# I Time dilation from Lorentz transf./ proper time equations

1. Apr 17, 2016

### Dyatlov

Hello!
Got a bit of an issue with thew two above mentioned equations about time.
From the Lorentz transformation t' = [t - (vx)/c^2]/lorentz factor, we get that the time read by a moving observer for an event in the stationary observer's frame of reference will always be slower (longer) because the denominator will always make the nominator grow when v < c.
Here comes proper time: t’^2- x’^2 = t^2 – x^2. From the moving observer frame of reference (x' = 0) we will get: t’^2= t^2 – x^2; t’^2 = t^2 – (vt)^2;t ’^2= t^2[1 – (v/c)^2]. Here comes the confusing part. This last equation reads that the proper time read by the moving observer for an event in the stationary frame, will be less than the proper time that the stationary observer is reading by a factor of [1 – (v/c)^2]. How can it be less? I thought no matter what frame of reference you relate to, you will always see another observer with dilated time.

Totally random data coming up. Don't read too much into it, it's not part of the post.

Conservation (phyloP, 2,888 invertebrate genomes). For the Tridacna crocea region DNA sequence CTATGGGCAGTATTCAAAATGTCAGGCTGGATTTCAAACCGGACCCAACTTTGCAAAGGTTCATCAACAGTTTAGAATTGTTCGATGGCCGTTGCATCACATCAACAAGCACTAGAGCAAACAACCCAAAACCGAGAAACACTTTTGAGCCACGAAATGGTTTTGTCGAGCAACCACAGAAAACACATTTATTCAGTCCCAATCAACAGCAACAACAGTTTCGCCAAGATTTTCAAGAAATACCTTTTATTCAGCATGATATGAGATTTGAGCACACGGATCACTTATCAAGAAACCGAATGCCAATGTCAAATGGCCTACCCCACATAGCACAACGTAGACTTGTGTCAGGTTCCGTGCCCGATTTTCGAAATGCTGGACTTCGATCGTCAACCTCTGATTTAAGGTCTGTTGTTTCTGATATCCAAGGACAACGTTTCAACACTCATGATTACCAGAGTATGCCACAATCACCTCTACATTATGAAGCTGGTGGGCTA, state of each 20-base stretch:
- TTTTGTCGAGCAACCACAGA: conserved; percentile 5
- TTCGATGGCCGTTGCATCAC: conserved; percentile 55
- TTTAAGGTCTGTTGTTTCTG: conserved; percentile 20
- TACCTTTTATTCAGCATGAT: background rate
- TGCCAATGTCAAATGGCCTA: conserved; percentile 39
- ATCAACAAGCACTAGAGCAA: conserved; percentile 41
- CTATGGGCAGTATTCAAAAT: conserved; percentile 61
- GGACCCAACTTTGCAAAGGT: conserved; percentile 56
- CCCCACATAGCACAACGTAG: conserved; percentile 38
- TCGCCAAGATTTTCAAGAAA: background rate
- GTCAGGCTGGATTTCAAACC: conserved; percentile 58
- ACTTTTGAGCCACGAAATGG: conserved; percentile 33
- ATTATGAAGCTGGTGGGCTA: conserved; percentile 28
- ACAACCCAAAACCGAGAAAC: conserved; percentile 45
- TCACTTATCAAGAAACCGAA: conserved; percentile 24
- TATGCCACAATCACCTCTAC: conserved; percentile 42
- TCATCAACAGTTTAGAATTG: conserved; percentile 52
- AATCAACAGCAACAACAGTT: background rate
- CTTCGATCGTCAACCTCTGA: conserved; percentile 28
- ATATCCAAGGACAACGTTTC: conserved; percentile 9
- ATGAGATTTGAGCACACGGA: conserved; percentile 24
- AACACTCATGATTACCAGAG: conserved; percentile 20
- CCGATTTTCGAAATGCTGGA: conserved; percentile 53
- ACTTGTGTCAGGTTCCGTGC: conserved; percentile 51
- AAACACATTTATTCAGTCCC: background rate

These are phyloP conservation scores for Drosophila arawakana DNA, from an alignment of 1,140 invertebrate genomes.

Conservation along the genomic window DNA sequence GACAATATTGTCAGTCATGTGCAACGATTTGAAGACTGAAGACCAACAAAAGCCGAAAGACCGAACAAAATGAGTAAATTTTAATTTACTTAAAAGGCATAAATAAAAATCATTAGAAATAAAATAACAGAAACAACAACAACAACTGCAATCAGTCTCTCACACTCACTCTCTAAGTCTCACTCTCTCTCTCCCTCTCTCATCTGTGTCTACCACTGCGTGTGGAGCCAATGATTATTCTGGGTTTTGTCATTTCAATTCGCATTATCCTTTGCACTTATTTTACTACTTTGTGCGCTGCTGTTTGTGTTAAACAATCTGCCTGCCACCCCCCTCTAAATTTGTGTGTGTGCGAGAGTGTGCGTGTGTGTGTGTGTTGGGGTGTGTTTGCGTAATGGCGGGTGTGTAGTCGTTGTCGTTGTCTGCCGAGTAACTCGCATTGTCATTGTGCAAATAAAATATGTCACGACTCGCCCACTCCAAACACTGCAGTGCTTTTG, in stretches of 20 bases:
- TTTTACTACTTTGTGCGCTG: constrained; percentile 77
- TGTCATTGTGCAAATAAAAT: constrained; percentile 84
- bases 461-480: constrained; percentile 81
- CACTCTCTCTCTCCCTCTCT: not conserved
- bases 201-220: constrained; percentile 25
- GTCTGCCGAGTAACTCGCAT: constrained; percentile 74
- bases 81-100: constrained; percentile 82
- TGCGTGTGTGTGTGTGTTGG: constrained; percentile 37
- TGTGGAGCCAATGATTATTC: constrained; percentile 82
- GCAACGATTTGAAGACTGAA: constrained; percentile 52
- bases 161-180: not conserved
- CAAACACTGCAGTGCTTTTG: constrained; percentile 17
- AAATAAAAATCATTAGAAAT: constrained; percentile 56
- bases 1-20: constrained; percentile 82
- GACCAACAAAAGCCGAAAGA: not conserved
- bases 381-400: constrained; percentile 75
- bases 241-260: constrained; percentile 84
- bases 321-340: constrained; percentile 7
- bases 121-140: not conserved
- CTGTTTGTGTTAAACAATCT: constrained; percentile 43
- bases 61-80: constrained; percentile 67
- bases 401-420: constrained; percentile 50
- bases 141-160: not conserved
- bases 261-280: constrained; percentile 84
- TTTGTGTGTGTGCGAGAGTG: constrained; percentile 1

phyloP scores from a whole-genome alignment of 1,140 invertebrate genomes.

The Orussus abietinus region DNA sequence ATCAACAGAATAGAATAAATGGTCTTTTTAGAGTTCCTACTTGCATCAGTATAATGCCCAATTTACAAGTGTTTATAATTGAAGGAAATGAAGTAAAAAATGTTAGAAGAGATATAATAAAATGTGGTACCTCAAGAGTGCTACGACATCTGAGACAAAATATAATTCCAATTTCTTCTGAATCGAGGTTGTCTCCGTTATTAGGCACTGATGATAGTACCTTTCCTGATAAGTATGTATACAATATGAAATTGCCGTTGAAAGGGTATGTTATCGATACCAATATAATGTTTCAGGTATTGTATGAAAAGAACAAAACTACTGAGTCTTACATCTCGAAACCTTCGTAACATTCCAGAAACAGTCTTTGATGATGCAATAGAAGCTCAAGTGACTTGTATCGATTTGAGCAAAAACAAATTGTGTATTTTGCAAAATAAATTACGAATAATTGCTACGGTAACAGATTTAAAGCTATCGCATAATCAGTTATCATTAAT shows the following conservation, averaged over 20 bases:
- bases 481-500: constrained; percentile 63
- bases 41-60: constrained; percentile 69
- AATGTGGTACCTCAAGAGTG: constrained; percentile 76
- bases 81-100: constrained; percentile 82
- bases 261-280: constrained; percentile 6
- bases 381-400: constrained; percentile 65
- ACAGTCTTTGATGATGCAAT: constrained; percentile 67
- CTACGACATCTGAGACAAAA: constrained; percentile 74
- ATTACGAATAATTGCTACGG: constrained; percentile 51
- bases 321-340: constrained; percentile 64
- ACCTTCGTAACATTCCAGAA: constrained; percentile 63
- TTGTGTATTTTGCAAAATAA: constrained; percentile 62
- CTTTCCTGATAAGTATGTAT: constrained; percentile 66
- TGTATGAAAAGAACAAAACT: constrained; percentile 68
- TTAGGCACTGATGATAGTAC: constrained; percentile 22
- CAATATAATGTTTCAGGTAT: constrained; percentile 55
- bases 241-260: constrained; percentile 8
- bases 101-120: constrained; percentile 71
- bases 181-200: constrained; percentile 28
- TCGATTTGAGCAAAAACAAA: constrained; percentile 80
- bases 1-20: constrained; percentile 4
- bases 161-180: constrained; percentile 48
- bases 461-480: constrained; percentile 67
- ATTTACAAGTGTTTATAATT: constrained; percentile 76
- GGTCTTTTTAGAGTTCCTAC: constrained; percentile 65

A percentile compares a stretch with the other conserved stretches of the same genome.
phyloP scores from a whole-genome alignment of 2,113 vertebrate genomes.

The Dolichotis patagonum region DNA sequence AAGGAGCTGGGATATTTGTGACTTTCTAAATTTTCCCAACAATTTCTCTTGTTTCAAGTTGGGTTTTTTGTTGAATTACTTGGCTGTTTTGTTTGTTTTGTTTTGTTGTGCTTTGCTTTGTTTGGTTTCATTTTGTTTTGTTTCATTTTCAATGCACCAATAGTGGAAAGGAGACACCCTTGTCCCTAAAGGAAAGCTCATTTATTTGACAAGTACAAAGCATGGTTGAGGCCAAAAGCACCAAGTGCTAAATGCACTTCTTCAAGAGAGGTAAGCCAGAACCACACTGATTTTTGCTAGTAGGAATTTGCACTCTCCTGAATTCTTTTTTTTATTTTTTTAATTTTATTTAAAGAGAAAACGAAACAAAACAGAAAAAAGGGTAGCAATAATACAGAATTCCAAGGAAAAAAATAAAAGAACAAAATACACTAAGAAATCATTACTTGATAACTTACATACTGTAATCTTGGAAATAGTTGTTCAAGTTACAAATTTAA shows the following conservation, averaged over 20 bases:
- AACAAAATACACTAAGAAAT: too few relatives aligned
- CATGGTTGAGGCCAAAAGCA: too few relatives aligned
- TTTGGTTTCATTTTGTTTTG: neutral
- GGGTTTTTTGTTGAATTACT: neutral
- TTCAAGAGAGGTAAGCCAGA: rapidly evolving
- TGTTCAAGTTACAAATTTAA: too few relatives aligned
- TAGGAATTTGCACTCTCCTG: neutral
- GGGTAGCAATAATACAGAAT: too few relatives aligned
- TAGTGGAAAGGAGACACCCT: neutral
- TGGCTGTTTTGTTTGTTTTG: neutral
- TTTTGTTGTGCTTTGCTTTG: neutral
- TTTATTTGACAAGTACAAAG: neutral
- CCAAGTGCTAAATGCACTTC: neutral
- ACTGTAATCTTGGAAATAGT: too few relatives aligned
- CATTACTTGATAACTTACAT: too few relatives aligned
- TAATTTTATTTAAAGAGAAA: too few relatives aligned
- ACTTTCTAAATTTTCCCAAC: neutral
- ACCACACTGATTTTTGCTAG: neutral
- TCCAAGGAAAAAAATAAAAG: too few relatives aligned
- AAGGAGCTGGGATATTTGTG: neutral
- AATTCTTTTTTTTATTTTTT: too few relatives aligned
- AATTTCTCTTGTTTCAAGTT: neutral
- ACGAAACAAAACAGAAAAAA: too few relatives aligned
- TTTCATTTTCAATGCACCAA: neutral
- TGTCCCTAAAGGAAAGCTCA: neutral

Am I mixing things? Proper time is the time measured by a clock moving with the frame of reference, so by definition this time should always be the longest, which would mean the last equation makes sense.

2. Apr 17, 2016

### vela

Staff Emeritus
Can you elaborate how you're reaching your conclusion? If you use x=vt, don't you get the same result as the one you found below?

If the moving clock reads less, doesn't that mean it's running slower—that is, it's dilated?

3. Apr 17, 2016

### m4r35n357

And dilation means "getting bigger", so it's a very misleading term indeed.

4. Apr 17, 2016

### Dyatlov

Yes, that was where my confusion was coming from. Thanks.

5. Apr 17, 2016

### m4r35n357

As a fellow learner I would advise sticking rigidly to the spacetime interval and diagrams (which you seem OK with). It's the simplest, most direct approach to SR. Then you can just let your eyes glaze over and pretend not to understand (like I do) when folks go off an a tangent talking about "shrinking" rods and trains with their ends measured at different times, or time intervals between two different places ;)